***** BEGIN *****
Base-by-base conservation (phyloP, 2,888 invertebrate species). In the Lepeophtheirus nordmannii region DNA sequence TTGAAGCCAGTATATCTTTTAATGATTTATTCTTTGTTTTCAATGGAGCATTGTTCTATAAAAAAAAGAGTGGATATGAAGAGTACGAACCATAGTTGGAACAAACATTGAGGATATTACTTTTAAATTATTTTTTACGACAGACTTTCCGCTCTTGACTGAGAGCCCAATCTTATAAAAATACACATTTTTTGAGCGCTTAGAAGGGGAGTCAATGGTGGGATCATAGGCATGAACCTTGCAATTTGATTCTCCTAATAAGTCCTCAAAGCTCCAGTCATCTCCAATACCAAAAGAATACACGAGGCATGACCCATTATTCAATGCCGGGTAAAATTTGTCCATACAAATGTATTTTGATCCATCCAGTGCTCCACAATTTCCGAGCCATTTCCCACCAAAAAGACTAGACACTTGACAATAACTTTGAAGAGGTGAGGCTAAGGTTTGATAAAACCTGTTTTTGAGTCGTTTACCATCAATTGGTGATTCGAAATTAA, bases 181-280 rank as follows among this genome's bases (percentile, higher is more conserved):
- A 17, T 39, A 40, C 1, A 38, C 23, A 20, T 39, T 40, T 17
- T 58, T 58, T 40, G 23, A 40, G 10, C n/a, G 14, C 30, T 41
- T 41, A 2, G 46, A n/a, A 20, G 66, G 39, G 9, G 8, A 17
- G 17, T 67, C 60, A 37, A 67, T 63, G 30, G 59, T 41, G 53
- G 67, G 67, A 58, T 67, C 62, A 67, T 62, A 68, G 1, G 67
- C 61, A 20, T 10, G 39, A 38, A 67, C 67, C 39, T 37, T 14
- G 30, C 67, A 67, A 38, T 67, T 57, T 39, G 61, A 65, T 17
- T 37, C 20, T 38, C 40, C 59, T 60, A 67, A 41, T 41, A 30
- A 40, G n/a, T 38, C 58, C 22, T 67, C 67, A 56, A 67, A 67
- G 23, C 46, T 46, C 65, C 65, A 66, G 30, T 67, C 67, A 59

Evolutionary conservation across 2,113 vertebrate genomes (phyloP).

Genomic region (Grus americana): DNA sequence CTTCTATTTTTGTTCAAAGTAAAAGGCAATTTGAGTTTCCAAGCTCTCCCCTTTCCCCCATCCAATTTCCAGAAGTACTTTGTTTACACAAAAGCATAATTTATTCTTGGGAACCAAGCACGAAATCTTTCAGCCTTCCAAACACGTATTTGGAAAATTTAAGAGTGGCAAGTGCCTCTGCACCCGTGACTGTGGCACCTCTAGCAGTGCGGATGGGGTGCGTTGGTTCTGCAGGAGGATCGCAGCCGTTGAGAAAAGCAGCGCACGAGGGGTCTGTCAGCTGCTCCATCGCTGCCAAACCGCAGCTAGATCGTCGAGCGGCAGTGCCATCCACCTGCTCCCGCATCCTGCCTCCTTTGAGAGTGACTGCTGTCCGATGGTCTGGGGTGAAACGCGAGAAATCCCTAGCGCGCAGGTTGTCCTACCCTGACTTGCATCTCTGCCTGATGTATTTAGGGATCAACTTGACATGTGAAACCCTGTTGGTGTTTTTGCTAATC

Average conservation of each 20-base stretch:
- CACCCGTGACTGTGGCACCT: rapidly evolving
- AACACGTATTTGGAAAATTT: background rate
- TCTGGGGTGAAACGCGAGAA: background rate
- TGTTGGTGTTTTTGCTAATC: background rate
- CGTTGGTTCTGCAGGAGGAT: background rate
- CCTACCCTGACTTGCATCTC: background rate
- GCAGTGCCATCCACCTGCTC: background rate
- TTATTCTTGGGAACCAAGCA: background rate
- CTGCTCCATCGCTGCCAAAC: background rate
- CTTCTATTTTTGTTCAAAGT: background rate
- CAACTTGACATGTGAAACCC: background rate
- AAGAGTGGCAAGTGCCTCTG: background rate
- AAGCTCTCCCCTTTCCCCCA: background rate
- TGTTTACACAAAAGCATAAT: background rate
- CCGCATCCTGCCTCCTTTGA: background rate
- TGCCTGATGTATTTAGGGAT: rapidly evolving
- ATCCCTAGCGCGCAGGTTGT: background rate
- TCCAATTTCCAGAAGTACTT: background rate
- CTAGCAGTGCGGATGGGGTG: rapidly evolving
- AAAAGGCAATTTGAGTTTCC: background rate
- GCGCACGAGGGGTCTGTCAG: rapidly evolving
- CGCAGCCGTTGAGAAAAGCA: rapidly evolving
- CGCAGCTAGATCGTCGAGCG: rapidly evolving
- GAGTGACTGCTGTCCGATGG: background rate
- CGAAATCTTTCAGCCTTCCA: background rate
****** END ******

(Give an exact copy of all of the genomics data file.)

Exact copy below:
Base-by-base conservation (phyloP, 2,888 invertebrate species). In the Lepeophtheirus nordmannii region DNA sequence TTGAAGCCAGTATATCTTTTAATGATTTATTCTTTGTTTTCAATGGAGCATTGTTCTATAAAAAAAAGAGTGGATATGAAGAGTACGAACCATAGTTGGAACAAACATTGAGGATATTACTTTTAAATTATTTTTTACGACAGACTTTCCGCTCTTGACTGAGAGCCCAATCTTATAAAAATACACATTTTTTGAGCGCTTAGAAGGGGAGTCAATGGTGGGATCATAGGCATGAACCTTGCAATTTGATTCTCCTAATAAGTCCTCAAAGCTCCAGTCATCTCCAATACCAAAAGAATACACGAGGCATGACCCATTATTCAATGCCGGGTAAAATTTGTCCATACAAATGTATTTTGATCCATCCAGTGCTCCACAATTTCCGAGCCATTTCCCACCAAAAAGACTAGACACTTGACAATAACTTTGAAGAGGTGAGGCTAAGGTTTGATAAAACCTGTTTTTGAGTCGTTTACCATCAATTGGTGATTCGAAATTAA, bases 181-280 rank as follows among this genome's bases (percentile, higher is more conserved):
- A 17, T 39, A 40, C 1, A 38, C 23, A 20, T 39, T 40, T 17
- T 58, T 58, T 40, G 23, A 40, G 10, C n/a, G 14, C 30, T 41
- T 41, A 2, G 46, A n/a, A 20, G 66, G 39, G 9, G 8, A 17
- G 17, T 67, C 60, A 37, A 67, T 63, G 30, G 59, T 41, G 53
- G 67, G 67, A 58, T 67, C 62, A 67, T 62, A 68, G 1, G 67
- C 61, A 20, T 10, G 39, A 38, A 67, C 67, C 39, T 37, T 14
- G 30, C 67, A 67, A 38, T 67, T 57, T 39, G 61, A 65, T 17
- T 37, C 20, T 38, C 40, C 59, T 60, A 67, A 41, T 41, A 30
- A 40, G n/a, T 38, C 58, C 22, T 67, C 67, A 56, A 67, A 67
- G 23, C 46, T 46, C 65, C 65, A 66, G 30, T 67, C 67, A 59

Evolutionary conservation across 2,113 vertebrate genomes (phyloP).

Genomic region (Grus americana): DNA sequence CTTCTATTTTTGTTCAAAGTAAAAGGCAATTTGAGTTTCCAAGCTCTCCCCTTTCCCCCATCCAATTTCCAGAAGTACTTTGTTTACACAAAAGCATAATTTATTCTTGGGAACCAAGCACGAAATCTTTCAGCCTTCCAAACACGTATTTGGAAAATTTAAGAGTGGCAAGTGCCTCTGCACCCGTGACTGTGGCACCTCTAGCAGTGCGGATGGGGTGCGTTGGTTCTGCAGGAGGATCGCAGCCGTTGAGAAAAGCAGCGCACGAGGGGTCTGTCAGCTGCTCCATCGCTGCCAAACCGCAGCTAGATCGTCGAGCGGCAGTGCCATCCACCTGCTCCCGCATCCTGCCTCCTTTGAGAGTGACTGCTGTCCGATGGTCTGGGGTGAAACGCGAGAAATCCCTAGCGCGCAGGTTGTCCTACCCTGACTTGCATCTCTGCCTGATGTATTTAGGGATCAACTTGACATGTGAAACCCTGTTGGTGTTTTTGCTAATC

Average conservation of each 20-base stretch:
- CACCCGTGACTGTGGCACCT: rapidly evolving
- AACACGTATTTGGAAAATTT: background rate
- TCTGGGGTGAAACGCGAGAA: background rate
- TGTTGGTGTTTTTGCTAATC: background rate
- CGTTGGTTCTGCAGGAGGAT: background rate
- CCTACCCTGACTTGCATCTC: background rate
- GCAGTGCCATCCACCTGCTC: background rate
- TTATTCTTGGGAACCAAGCA: background rate
- CTGCTCCATCGCTGCCAAAC: background rate
- CTTCTATTTTTGTTCAAAGT: background rate
- CAACTTGACATGTGAAACCC: background rate
- AAGAGTGGCAAGTGCCTCTG: background rate
- AAGCTCTCCCCTTTCCCCCA: background rate
- TGTTTACACAAAAGCATAAT: background rate
- CCGCATCCTGCCTCCTTTGA: background rate
- TGCCTGATGTATTTAGGGAT: rapidly evolving
- ATCCCTAGCGCGCAGGTTGT: background rate
- TCCAATTTCCAGAAGTACTT: background rate
- CTAGCAGTGCGGATGGGGTG: rapidly evolving
- AAAAGGCAATTTGAGTTTCC: background rate
- GCGCACGAGGGGTCTGTCAG: rapidly evolving
- CGCAGCCGTTGAGAAAAGCA: rapidly evolving
- CGCAGCTAGATCGTCGAGCG: rapidly evolving
- GAGTGACTGCTGTCCGATGG: background rate
- CGAAATCTTTCAGCCTTCCA: background rate